In recent work, we use two different approaches to explore the relation between market orientation and gender wage gaps in international data.6 The first approach employs meta-analysis data and takes advantage of the fact that many studies already exist which use national data sources to the best possible extent. The second approach uses comparable micro data from the International Social Survey Programme (ISSP), which allows calculating internationally consistent gender wage residuals in the first place. We use the Index of Economic Freedom assembled by the Fraser Institute of Vancouver that, by its definition, measures the market orientation and competitive climate of a country, and relate it to a country’s wage gap.

Both databases lead to the same conclusion: there is a strong negative correlation between competitive markets and gender wage gaps, in particular when competitive markets are measured by the components “free trade”, “absence of regulation” and “legal structure”. These indicators are strongly related to competitiveness in the product market and are, therefore, backing Becker’s taste for discrimination model. This research therefore indicates that the competitiveness of the economy also reduces gender inequalities in wages - just like equal treatment legislation.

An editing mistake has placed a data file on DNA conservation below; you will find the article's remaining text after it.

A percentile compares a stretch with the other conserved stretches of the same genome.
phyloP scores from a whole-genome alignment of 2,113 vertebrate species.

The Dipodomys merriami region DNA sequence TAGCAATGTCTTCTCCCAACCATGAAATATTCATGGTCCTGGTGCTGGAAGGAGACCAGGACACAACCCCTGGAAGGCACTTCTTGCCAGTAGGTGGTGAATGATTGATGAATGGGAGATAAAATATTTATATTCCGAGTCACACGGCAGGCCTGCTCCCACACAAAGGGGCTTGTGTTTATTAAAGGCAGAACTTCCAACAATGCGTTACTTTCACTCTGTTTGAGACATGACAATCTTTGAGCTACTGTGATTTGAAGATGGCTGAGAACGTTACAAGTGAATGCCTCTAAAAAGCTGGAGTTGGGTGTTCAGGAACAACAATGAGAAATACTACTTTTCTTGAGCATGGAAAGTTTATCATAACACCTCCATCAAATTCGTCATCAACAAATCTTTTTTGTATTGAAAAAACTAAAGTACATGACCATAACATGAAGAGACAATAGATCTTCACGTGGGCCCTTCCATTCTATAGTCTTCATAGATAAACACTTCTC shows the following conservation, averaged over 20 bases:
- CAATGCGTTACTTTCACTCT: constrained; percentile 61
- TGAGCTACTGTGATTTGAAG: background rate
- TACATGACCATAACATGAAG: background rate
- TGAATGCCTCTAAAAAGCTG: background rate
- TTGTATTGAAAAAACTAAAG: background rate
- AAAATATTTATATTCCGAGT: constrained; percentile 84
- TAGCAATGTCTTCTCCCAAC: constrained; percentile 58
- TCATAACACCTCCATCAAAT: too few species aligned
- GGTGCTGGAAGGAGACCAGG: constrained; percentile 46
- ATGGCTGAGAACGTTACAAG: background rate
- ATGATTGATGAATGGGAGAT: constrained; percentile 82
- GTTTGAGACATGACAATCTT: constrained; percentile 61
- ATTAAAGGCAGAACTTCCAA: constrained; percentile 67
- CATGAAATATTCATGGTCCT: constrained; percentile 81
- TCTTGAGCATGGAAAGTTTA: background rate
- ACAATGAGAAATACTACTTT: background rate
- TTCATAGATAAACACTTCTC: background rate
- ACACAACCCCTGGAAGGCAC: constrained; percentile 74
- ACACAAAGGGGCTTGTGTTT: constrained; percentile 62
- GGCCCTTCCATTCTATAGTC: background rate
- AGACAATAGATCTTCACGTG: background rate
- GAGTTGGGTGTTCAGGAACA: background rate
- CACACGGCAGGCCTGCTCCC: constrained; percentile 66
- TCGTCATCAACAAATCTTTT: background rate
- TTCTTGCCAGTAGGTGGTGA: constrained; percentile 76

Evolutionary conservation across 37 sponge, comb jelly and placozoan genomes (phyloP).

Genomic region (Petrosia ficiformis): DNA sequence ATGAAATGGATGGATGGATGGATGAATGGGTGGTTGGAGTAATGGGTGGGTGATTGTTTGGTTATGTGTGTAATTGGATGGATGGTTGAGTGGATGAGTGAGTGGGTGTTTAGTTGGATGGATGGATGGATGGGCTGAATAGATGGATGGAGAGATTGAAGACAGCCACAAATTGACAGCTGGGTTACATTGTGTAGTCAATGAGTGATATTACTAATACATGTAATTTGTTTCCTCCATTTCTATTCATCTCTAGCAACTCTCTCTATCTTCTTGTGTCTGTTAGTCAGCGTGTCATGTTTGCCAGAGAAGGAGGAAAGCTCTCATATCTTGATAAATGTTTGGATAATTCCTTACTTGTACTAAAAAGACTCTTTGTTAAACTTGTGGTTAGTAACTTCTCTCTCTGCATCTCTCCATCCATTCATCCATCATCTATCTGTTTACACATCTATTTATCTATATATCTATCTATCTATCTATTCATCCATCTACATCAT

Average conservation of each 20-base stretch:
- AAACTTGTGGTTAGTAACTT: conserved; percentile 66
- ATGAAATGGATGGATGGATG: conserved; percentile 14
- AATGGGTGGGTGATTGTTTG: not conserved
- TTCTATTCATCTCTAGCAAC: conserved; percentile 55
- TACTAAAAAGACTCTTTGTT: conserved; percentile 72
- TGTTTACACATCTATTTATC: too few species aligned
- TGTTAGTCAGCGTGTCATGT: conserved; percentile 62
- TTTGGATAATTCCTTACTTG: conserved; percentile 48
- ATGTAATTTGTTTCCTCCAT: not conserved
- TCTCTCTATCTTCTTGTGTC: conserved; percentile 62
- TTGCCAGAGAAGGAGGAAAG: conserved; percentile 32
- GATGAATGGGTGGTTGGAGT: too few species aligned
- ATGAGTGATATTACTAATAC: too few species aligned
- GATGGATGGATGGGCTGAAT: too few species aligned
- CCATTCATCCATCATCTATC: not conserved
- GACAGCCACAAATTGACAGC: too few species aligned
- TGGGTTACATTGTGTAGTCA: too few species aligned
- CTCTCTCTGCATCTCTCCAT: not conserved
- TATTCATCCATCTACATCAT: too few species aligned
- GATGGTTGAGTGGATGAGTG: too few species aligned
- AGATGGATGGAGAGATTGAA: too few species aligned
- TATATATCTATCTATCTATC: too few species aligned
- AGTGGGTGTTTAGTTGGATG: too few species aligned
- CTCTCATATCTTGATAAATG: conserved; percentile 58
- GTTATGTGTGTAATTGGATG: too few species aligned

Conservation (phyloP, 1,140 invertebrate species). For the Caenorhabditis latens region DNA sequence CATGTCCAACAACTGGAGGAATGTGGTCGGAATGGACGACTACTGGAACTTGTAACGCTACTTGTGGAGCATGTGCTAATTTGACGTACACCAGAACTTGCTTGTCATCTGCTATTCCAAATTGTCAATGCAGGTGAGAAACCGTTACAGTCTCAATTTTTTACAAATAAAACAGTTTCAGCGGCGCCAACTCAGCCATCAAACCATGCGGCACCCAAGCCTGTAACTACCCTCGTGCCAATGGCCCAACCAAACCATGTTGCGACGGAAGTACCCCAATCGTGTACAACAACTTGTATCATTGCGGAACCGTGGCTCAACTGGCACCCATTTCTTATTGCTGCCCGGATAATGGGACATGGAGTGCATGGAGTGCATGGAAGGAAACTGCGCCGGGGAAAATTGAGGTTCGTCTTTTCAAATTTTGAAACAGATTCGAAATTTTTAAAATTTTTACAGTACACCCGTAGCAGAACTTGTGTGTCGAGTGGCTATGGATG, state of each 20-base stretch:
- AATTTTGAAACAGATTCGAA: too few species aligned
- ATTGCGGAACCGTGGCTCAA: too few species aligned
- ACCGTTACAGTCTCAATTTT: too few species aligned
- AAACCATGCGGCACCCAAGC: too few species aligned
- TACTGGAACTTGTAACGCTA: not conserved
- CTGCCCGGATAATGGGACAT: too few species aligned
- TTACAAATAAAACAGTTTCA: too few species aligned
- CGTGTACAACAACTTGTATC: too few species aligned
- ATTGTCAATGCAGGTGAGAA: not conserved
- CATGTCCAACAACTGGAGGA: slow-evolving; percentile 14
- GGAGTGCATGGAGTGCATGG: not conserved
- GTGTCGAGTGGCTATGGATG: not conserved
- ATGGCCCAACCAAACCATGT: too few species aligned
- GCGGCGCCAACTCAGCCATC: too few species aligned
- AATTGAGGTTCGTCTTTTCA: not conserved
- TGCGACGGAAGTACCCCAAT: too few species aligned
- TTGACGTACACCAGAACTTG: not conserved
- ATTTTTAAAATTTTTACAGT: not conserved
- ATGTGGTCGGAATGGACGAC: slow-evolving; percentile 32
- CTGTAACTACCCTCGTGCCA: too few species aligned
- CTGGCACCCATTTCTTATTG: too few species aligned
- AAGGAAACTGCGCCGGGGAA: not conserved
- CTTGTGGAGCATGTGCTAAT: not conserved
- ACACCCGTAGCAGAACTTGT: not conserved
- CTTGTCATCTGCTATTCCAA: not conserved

1 Weichselbaumer, Doris and Rudolf Winter-Ebmer: A Meta-Analysis on the International Gender Wage Gap, Journal of Economic Surveys, 19/3, 2005, 479-511.
2 Blau, Francine D. and Lawrence M. Kahn: Understanding International Differences in the Gender Pay Gap, Journal of Labor Economics, 21/1, 2003, 106-144.
3 Two ILO conventions are directed at prescribing equal treatment: the Equal Remuneration Convention (C100) and the Discrimination (Employment and Occupation) Convention (C111).
4 Weichselbaumer, Doris and Rudolf Winter-Ebmer: The Effects of competition and equal treatment laws on gender wage differentials, Economic Policy 50, 2007,
5 Becker, Gary S.: The Economics of Discrimination, University of Chicago Press, Chicago,
6 Zweimüller, Martina, Doris Weichselbaumer and Rudolf Winter-Ebmer: Market Orientation and Gender Wage Gaps: An International Study, CEPR Discussion Paper 6388, July 2007.